GRIMM'S FAIRY TALES - online book

130 Fairy Stories Adapted & Arranged for young people

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you have—my dresses, my pearls and jewels, or the golden crown I wear sometimes ?"
"Neither," answered the frog. "Your clothes, your pearls and your jewels, or even your golden crown, are nothing to me. I want you to love me, and let me be your companion and play­fellow. I should like to sit at your table, eat from your golden plate, and drink out of your cup, and sleep in your nice little bed. If you will promise me all this, then I will dive down into the water and bring up your pretty golden ball."
" Oh ! yes," she replied. " I will promise you anything you like if you will only bring up my ball again."
But she thought to herself that a silly, chattering frog as he was, living in the water with others like himself, and croaking, could not be fit to associate with mankind.
The frog, who believed in the promise of the king's daughter, dipped his head under the water, and sank down to the bottom, where he quickly found the ball, and seizing it in his mouth, car­ried it to the surface and threw it on the grass. When the king's daughter saw the beautiful plaything, she was full of joy, and, catch­ing it up, ran away as fast as she could run.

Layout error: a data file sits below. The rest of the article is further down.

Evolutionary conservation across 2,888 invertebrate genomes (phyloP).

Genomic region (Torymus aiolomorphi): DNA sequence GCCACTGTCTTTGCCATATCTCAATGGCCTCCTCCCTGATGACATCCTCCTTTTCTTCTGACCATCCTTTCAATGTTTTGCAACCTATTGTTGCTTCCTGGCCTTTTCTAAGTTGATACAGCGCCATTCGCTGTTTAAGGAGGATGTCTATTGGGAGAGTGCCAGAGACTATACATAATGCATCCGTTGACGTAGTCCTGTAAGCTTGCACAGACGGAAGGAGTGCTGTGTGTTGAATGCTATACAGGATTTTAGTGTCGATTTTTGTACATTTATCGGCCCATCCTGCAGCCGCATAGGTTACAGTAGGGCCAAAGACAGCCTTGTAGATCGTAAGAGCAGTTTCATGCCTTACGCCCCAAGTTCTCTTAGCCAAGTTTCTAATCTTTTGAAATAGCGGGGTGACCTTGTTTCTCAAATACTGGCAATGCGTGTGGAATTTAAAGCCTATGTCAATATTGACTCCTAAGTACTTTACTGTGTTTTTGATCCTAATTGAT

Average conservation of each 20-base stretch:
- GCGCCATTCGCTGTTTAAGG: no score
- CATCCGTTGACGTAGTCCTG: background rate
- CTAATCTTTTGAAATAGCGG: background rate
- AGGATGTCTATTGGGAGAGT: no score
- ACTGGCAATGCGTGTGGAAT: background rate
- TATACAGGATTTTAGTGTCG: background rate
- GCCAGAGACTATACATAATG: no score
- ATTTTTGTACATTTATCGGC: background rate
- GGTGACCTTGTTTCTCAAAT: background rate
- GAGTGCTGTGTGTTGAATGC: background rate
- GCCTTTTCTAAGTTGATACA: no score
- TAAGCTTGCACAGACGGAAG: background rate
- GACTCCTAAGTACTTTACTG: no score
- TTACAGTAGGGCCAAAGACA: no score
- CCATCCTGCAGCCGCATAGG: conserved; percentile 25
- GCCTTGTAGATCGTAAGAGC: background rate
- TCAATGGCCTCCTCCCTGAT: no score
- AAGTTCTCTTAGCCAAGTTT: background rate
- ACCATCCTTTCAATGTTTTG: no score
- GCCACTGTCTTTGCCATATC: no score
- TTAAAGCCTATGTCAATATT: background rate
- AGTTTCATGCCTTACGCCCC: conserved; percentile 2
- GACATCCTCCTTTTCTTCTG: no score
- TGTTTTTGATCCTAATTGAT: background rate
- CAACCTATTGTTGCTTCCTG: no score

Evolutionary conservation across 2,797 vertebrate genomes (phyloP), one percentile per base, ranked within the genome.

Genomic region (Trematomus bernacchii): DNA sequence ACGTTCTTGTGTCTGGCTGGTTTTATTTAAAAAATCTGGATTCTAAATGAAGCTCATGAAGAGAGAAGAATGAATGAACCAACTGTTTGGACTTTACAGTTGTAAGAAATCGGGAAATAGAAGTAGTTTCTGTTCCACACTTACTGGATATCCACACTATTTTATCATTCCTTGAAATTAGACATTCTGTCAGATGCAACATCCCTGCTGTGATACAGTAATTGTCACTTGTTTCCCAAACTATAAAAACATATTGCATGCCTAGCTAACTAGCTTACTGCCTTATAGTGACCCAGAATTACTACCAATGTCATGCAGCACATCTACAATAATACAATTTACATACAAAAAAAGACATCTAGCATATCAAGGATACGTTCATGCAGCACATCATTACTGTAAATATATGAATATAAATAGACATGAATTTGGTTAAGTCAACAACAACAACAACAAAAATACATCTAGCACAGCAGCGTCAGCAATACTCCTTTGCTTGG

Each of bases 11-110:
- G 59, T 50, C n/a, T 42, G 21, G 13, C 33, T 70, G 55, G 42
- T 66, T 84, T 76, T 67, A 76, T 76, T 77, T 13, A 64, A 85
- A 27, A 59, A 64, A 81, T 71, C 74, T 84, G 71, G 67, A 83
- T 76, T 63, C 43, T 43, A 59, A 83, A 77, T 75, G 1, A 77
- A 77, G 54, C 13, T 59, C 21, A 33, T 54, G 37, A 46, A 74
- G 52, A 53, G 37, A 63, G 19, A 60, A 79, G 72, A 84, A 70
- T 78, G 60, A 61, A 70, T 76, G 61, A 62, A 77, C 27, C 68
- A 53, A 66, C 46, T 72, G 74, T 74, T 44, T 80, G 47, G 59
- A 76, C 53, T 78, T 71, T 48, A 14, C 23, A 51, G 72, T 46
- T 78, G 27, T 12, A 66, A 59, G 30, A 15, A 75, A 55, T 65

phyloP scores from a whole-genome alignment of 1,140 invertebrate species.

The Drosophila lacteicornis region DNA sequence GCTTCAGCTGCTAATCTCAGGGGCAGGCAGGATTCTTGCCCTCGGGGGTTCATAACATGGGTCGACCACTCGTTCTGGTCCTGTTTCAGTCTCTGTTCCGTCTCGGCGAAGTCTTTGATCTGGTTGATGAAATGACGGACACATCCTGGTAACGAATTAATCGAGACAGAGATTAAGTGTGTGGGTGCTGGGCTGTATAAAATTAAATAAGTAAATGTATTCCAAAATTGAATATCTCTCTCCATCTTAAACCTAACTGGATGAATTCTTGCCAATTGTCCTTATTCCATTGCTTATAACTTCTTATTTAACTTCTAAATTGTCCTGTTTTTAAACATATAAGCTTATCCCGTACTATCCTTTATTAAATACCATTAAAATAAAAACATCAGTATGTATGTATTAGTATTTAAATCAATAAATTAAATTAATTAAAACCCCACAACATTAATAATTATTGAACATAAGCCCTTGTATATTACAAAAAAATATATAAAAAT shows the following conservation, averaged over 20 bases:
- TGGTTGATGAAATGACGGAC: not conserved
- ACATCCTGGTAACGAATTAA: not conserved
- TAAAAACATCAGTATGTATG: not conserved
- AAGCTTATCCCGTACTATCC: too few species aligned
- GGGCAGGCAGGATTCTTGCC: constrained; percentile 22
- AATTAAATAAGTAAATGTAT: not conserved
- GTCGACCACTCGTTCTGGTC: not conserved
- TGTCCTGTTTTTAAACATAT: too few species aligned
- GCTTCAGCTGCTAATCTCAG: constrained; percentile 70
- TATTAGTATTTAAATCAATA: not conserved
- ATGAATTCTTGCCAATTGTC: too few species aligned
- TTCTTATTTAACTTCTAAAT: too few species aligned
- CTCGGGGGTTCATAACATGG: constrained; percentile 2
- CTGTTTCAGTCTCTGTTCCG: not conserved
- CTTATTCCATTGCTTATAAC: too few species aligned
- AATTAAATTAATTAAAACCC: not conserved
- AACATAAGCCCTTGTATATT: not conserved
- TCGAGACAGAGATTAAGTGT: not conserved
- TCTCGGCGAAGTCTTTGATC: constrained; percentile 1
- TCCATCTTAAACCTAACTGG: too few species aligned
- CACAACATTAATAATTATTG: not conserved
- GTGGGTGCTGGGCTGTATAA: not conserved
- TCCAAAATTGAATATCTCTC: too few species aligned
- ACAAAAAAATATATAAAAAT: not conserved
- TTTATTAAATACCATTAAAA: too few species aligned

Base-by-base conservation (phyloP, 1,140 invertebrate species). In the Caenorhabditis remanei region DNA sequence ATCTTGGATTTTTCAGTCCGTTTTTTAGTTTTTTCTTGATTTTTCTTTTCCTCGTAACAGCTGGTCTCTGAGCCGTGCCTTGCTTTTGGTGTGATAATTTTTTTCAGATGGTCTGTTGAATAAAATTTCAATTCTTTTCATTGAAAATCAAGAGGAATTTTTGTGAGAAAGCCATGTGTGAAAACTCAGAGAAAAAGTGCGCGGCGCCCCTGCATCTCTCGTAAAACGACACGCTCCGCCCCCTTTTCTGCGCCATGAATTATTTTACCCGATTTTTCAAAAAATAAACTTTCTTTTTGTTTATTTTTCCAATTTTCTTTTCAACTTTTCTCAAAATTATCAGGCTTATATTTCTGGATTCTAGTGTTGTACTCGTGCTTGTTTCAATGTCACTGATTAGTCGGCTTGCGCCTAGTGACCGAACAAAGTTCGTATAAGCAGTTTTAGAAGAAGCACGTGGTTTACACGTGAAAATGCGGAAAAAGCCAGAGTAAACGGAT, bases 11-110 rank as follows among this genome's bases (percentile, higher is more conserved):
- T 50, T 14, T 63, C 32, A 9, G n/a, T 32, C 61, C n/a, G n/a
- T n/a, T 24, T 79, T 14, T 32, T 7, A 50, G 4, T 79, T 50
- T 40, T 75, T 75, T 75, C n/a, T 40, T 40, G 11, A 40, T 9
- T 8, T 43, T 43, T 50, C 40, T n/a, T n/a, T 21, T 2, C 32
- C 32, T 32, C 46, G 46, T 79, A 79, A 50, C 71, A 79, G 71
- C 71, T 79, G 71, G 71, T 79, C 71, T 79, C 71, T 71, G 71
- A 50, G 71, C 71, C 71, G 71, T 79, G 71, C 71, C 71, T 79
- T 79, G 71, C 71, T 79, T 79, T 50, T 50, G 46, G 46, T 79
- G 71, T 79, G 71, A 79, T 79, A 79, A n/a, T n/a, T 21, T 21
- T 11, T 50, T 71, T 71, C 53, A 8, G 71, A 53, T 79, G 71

" Wait, wait," cried the frog, " take me with you, I cannot run so fast as you can." But the young Princess would not listen to the frog's croaking, she got to the house as fast as she could, and soon forgot the poor frog, who was obliged to return to the fountain, and remain there.
The next day, however, while the Princess was sitting with the King and his courtiers, and eating out of her own little golden plate, she heard a strange noise on the marble steps outside, splish, splash, splish, splash, and presently came a knock at the door, and a voice cried, " Lovely Princess, open the door for me." So she rose and went to see who could be outside; but when she caught sight of the frog, she closed the door hastily and seated herself again at the table, looking quite pale The King seeing that his daughter was alarmed, said to her, " My child, what is there at the door, is it a giant come to carry you away?"
M Oh ! no, my father," she replied, "it is no giant, only a great ugly frog."
" A frog ! What can he want with you, my daughter ?"
4t Ah» my dear father, I will tell you all about it. Yesterday